magnets, respected for millen-nia for their power of attraction, are these days much more than fridge-door decor. Claims that they are a salve for what pains you has turned them into a multi-million-dollar business.Because there's so much hype from companies making their fortune on these small field-generating devices, it's sometimes difficult to keep your head straight. There are studies showing that magnets relieve joint and muscle pain and inflammation. A much-quoted one was conducted in 1997 at Baylor College of Medicine in Houston. A recent study at the University of Tennessee suggests that magnets may be helpful for women with pelvic pain, although the study sample was very small.
Magnets have also been explored as a possible treatment for nerve damage in diabetics, for the nausea caused by chemotherapy and for menstrual pain. These studies all reported positive results but were small and need to be repeated.
Researchers don't know why some people get relief from the devices and others don't. Nor can they figure out how they work, although some suspect they may inhibit the transmission of pain impulses to the brain.
All of this means that this nature-derived balm is not a sure thing. The good news is that there are no known side effects, so magnets may be worth a try for symptomatic relief of arthritis, fibromyalgia, sprains, back or neck pain, tendonitis or fractures.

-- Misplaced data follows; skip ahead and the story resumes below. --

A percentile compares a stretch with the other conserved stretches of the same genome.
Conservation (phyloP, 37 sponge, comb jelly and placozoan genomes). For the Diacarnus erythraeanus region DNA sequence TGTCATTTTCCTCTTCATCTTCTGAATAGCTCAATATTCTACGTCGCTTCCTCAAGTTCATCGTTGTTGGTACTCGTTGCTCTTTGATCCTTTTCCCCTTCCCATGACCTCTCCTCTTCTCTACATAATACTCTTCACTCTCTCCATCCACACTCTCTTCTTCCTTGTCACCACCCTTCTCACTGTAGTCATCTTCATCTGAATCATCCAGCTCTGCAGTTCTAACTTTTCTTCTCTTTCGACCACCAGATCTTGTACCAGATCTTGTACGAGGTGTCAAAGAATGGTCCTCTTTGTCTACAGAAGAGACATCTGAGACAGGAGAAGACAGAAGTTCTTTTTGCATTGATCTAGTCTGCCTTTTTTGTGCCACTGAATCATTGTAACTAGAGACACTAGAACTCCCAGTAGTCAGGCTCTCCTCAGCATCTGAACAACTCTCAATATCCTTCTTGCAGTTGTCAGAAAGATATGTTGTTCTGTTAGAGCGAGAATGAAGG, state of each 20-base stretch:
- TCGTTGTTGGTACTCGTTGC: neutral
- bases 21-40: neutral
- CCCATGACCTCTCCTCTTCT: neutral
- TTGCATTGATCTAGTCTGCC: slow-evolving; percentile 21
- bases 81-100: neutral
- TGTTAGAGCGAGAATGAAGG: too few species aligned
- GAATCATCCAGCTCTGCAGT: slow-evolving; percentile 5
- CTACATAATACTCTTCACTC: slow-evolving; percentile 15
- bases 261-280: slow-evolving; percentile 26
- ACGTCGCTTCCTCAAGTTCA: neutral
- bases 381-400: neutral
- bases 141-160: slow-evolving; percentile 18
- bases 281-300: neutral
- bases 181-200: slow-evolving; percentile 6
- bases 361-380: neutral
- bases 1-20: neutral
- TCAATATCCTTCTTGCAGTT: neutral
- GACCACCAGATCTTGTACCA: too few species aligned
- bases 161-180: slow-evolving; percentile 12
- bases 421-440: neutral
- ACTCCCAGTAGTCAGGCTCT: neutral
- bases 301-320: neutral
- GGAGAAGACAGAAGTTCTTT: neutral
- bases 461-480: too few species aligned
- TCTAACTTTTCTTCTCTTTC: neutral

Nowadays you can find magnets that fit almost any part of your body. Internet retailers as well as mainstream stores like Shoppers Drug Mart are all cashing in. Prices range from $30 for a magnetic bracelet and about $90 for a lower back device to $270-$400 for sleeping pads.
Don't waste your money on magnets to enhance your sexual potency. And avoid so-called bipolar products, magnets with both north and south poles on each end. The two fields cancel each other out, decreasing the magnets' effectiveness. (And contrary to rumour, it doesn't seem to make any difference whether you put the north or south pole next to your body.)
Magnets need to be strong enough to deliver a field that measures at least 25 Gauss to the treatment site. It's considered safe to use magnets with a surface field of up to 20,000 Gauss, and no electrical field is produced by a static magnet. You might want to test a magnet before you buy it. If you don't experience at least some relief within 30 minutes, you don't have the right one, you've put it in the wrong place or it will never work at all.
There's no evidence that magnets do any harm, but pregnant women should avoid them just in case. As well, they may interfere with pacemakers, insulin pumps or other implanted electronic devices. And if you have epilepsy, you may be more sensitive to magnetic fields.
EXPERTS"It's impossible to say anything for certain about magnets except that they provide pain reduction, edema reduction and probably affect peripheral blood circulation. There are more double-blind studies that show effects than don't."ARTHUR PILLA Professor, Mount Sinai School of Medicine and Columbia University department of biomedical engineering
"If I had a problem in a joint, I'd try a method like acupuncture first, because it deals with the underlying cause. Magnets don't address the underlying systemic cause."LARA OWEN Author, Pain Free With Magnet Therapy
"I've had fibromyalgia and have been in a lot of pain. For four months I've been sleeping on a magnetized mattress, and I must admit it's made a huge difference."SHELEENA JINNAH Toronto chiropractor